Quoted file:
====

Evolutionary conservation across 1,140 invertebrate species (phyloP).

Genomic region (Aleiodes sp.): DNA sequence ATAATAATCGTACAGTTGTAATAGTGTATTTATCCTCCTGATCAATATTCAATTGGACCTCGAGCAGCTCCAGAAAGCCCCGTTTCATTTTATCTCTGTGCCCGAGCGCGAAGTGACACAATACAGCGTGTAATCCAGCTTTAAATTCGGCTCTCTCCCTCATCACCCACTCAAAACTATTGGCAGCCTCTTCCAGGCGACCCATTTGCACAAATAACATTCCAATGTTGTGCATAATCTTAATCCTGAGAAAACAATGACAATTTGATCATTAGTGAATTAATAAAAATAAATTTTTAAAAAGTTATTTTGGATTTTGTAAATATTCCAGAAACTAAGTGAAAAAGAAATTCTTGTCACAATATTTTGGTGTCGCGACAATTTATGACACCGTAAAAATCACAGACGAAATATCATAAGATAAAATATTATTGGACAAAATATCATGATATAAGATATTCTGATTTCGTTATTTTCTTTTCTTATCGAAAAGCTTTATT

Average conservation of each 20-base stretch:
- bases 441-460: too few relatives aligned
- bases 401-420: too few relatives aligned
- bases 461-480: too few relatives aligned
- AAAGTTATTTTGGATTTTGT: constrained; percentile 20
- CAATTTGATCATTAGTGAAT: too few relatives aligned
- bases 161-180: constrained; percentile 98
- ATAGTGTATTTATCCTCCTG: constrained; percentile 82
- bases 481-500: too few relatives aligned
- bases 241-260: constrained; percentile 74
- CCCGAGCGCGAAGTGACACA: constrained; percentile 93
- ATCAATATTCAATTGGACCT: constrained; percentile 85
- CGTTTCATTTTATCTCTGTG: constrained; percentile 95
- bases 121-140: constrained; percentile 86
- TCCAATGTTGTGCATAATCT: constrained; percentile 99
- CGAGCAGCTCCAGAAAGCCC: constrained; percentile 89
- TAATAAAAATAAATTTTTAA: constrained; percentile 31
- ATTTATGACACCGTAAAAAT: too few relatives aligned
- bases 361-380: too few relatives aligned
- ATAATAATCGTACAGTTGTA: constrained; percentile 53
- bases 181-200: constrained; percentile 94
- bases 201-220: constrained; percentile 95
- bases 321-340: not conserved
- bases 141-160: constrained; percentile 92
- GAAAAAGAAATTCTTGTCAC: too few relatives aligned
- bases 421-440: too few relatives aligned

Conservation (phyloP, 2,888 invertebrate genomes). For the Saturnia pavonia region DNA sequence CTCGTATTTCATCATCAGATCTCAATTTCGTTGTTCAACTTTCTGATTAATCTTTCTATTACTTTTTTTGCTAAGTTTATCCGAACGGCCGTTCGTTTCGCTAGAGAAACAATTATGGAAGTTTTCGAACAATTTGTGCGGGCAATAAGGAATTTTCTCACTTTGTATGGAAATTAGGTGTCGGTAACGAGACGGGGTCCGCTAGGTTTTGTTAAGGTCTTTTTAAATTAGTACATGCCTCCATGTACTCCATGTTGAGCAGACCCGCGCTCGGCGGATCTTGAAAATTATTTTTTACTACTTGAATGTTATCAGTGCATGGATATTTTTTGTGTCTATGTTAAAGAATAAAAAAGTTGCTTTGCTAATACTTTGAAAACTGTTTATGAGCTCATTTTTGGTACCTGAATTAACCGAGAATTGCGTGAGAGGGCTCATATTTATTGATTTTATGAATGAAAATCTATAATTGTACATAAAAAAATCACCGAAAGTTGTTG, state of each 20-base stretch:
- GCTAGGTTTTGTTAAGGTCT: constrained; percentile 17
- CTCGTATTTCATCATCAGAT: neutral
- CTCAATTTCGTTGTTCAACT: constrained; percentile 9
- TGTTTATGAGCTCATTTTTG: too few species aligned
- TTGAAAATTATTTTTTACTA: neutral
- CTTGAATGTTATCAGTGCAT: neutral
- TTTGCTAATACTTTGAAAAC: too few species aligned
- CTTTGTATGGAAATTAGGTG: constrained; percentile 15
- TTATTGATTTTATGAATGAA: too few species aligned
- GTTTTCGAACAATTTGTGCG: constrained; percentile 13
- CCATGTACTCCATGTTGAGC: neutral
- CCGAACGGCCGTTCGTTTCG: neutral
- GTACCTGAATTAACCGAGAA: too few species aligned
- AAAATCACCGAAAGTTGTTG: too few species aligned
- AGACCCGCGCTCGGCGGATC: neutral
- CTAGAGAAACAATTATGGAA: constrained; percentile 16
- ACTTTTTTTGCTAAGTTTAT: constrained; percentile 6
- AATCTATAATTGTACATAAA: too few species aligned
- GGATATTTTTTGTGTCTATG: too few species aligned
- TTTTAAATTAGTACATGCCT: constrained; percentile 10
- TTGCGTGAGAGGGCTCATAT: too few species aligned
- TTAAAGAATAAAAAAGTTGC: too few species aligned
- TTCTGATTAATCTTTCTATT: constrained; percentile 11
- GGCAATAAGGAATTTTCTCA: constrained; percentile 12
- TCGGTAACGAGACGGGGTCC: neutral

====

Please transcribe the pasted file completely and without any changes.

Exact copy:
Evolutionary conservation across 1,140 invertebrate species (phyloP).

Genomic region (Aleiodes sp.): DNA sequence ATAATAATCGTACAGTTGTAATAGTGTATTTATCCTCCTGATCAATATTCAATTGGACCTCGAGCAGCTCCAGAAAGCCCCGTTTCATTTTATCTCTGTGCCCGAGCGCGAAGTGACACAATACAGCGTGTAATCCAGCTTTAAATTCGGCTCTCTCCCTCATCACCCACTCAAAACTATTGGCAGCCTCTTCCAGGCGACCCATTTGCACAAATAACATTCCAATGTTGTGCATAATCTTAATCCTGAGAAAACAATGACAATTTGATCATTAGTGAATTAATAAAAATAAATTTTTAAAAAGTTATTTTGGATTTTGTAAATATTCCAGAAACTAAGTGAAAAAGAAATTCTTGTCACAATATTTTGGTGTCGCGACAATTTATGACACCGTAAAAATCACAGACGAAATATCATAAGATAAAATATTATTGGACAAAATATCATGATATAAGATATTCTGATTTCGTTATTTTCTTTTCTTATCGAAAAGCTTTATT

Average conservation of each 20-base stretch:
- bases 441-460: too few relatives aligned
- bases 401-420: too few relatives aligned
- bases 461-480: too few relatives aligned
- AAAGTTATTTTGGATTTTGT: constrained; percentile 20
- CAATTTGATCATTAGTGAAT: too few relatives aligned
- bases 161-180: constrained; percentile 98
- ATAGTGTATTTATCCTCCTG: constrained; percentile 82
- bases 481-500: too few relatives aligned
- bases 241-260: constrained; percentile 74
- CCCGAGCGCGAAGTGACACA: constrained; percentile 93
- ATCAATATTCAATTGGACCT: constrained; percentile 85
- CGTTTCATTTTATCTCTGTG: constrained; percentile 95
- bases 121-140: constrained; percentile 86
- TCCAATGTTGTGCATAATCT: constrained; percentile 99
- CGAGCAGCTCCAGAAAGCCC: constrained; percentile 89
- TAATAAAAATAAATTTTTAA: constrained; percentile 31
- ATTTATGACACCGTAAAAAT: too few relatives aligned
- bases 361-380: too few relatives aligned
- ATAATAATCGTACAGTTGTA: constrained; percentile 53
- bases 181-200: constrained; percentile 94
- bases 201-220: constrained; percentile 95
- bases 321-340: not conserved
- bases 141-160: constrained; percentile 92
- GAAAAAGAAATTCTTGTCAC: too few relatives aligned
- bases 421-440: too few relatives aligned

Conservation (phyloP, 2,888 invertebrate genomes). For the Saturnia pavonia region DNA sequence CTCGTATTTCATCATCAGATCTCAATTTCGTTGTTCAACTTTCTGATTAATCTTTCTATTACTTTTTTTGCTAAGTTTATCCGAACGGCCGTTCGTTTCGCTAGAGAAACAATTATGGAAGTTTTCGAACAATTTGTGCGGGCAATAAGGAATTTTCTCACTTTGTATGGAAATTAGGTGTCGGTAACGAGACGGGGTCCGCTAGGTTTTGTTAAGGTCTTTTTAAATTAGTACATGCCTCCATGTACTCCATGTTGAGCAGACCCGCGCTCGGCGGATCTTGAAAATTATTTTTTACTACTTGAATGTTATCAGTGCATGGATATTTTTTGTGTCTATGTTAAAGAATAAAAAAGTTGCTTTGCTAATACTTTGAAAACTGTTTATGAGCTCATTTTTGGTACCTGAATTAACCGAGAATTGCGTGAGAGGGCTCATATTTATTGATTTTATGAATGAAAATCTATAATTGTACATAAAAAAATCACCGAAAGTTGTTG, state of each 20-base stretch:
- GCTAGGTTTTGTTAAGGTCT: constrained; percentile 17
- CTCGTATTTCATCATCAGAT: neutral
- CTCAATTTCGTTGTTCAACT: constrained; percentile 9
- TGTTTATGAGCTCATTTTTG: too few species aligned
- TTGAAAATTATTTTTTACTA: neutral
- CTTGAATGTTATCAGTGCAT: neutral
- TTTGCTAATACTTTGAAAAC: too few species aligned
- CTTTGTATGGAAATTAGGTG: constrained; percentile 15
- TTATTGATTTTATGAATGAA: too few species aligned
- GTTTTCGAACAATTTGTGCG: constrained; percentile 13
- CCATGTACTCCATGTTGAGC: neutral
- CCGAACGGCCGTTCGTTTCG: neutral
- GTACCTGAATTAACCGAGAA: too few species aligned
- AAAATCACCGAAAGTTGTTG: too few species aligned
- AGACCCGCGCTCGGCGGATC: neutral
- CTAGAGAAACAATTATGGAA: constrained; percentile 16
- ACTTTTTTTGCTAAGTTTAT: constrained; percentile 6
- AATCTATAATTGTACATAAA: too few species aligned
- GGATATTTTTTGTGTCTATG: too few species aligned
- TTTTAAATTAGTACATGCCT: constrained; percentile 10
- TTGCGTGAGAGGGCTCATAT: too few species aligned
- TTAAAGAATAAAAAAGTTGC: too few species aligned
- TTCTGATTAATCTTTCTATT: constrained; percentile 11
- GGCAATAAGGAATTTTCTCA: constrained; percentile 12
- TCGGTAACGAGACGGGGTCC: neutral